When 52 West African migrants sneaked into Gambia from Senegal on July 21, 2005, they expected to meet a boat to ferry them to Spain, but instead they were arrested and put to death on the orders of then-president Yahya Jammeh.
Jammeh, in power for more than two decades until he fled into exile earlier this year, had feared the migrants were mercenaries come to overthrow him.
Two days after their arrest, eight of them were found shot dead in a beachside bird reserve 20 miles (32 km) southwest from where they had been detained. The bodies of at least 40 others were dumped down a well in neighbouring Senegal.
The account is just one of many harrowing tales revealed by an ongoing investigation into suspected atrocities ordered by President Adama Barrow, who defeated Jammeh in an election last December.
Jammeh initially refused to concede defeat but fled into exile in Equatorial Guinea in January after West African regional body ECOWAS threatened to remove him from office.
Reuters was unable to verify the accounts from witnesses and investigators it interviewed, but if confirmed, the findings are likely to revive calls for Jammeh to be brought to justice.
They will also become part of an already contentious Truth and Reconciliation Commission this year that is meant to bridge a bitter divide between Jammeh supporters and his victims.
“A successful Truth and Reconciliation Commission process will not only see the truth come out, but should also be designed to provide the basis for criminal investigations and prosecutions,” said Steve Cockburn, Amnesty International’s deputy regional director for West and Central Africa.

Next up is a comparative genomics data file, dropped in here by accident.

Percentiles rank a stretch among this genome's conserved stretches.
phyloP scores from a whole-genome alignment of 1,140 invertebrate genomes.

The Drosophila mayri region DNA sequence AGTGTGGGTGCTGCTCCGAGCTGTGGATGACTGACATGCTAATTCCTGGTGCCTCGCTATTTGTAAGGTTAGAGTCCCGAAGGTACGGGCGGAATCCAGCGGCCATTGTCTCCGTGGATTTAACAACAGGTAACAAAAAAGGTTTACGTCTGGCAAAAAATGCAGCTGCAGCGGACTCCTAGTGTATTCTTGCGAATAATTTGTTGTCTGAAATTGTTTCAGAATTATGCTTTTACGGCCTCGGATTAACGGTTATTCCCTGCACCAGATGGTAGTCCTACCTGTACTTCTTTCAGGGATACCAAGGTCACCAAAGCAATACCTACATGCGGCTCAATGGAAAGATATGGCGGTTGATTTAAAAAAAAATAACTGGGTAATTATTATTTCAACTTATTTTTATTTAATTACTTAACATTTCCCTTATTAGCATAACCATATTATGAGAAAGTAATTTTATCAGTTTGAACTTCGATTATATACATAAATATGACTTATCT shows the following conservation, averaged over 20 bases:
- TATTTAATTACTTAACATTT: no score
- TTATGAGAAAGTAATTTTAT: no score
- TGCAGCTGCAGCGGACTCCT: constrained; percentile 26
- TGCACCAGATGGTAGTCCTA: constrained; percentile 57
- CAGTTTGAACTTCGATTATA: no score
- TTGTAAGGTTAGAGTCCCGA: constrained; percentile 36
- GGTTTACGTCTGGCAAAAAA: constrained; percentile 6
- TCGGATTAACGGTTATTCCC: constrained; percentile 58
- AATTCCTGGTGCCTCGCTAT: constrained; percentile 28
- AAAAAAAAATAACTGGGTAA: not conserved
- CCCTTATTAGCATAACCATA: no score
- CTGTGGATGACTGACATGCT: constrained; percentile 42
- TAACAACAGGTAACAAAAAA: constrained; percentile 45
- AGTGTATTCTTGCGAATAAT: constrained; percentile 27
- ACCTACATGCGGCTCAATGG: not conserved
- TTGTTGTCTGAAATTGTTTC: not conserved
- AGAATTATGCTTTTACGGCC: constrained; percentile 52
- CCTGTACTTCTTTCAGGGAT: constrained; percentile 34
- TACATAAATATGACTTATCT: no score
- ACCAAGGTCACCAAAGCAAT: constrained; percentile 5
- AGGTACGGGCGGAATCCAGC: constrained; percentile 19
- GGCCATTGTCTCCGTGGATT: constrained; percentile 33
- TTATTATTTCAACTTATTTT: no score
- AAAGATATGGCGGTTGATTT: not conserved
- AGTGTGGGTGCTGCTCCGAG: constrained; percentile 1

Jammeh, who made headlines as president for such quirks as claiming to have a herbal cure for AIDS and vowing to rule for a billion years, could not be reached for comment. He has denied any wrongdoing since coming to power in a 1994 coup.
“BODIES SCATTERED EVERYWHERE”
Gambian intelligence officials had received word in early July 2005 of a plot by mercenaries from Burkina Faso to overthrow Jammeh, said Pa Jallow, a retired police officer who was in charge of arresting the migrants.
The men were in their early twenties, unarmed, their pockets filled with small amounts of euros and dollars, he said.
“They looked so tired, confused and dejected. Most of them weren’t even wearing shirts. I immediately thought these people are migrants, not mercenaries,” Jallow told Reuters.
After their arrest, Jammeh’s elite guard, called ‘junglers’, came to the house where they were being held and took them away in small groups, said one police source who was present.
“The junglers would come and take three, four, five at a time. They never returned,” the source said.
Another former police officer involved in the arrests, who spoke to Reuters on condition of anonymity, witnessed a group of junglers shoot dead eight of the migrants in the bird reserve.
“The junglers told the Ghanaians to run into the forest, and they shot them dead. There were bodies scattered everywhere,” he said.
Some of the junglers have attested that they carried out the killings on Jammeh’s orders and dumped most of the bodies in a well across the border.
In a separate incident, six men accused of an attempted coup in March 2006 were shot and thrown down the same well as the migrants, two police sources said. In 2012, nine death row inmates were strangled and dropped down a different well, according to testimony given to police.
In total, at least 60 people – including the 40-odd migrants – were killed and dumped in two different wells during Jammeh’s rule, according to testimony provided to the investigators and by the Jammeh-era police officers interviewed by Reuters.
Others were buried in shallow graves that have been discovered since Jammeh left power. Locating the bodies has proven difficult.
The entrance of one well in Kanilai, near Jammeh’s old compound, has been cemented over. The other well, in Senegal, is in an abandoned village in an area peppered with landmines laid by Senegalese Casamance rebels.
Gambia’s Solicitor General Cherno Marenah said he had not yet seen a formal report on the investigations, adding that some wells had been secured by the military but not yet searched.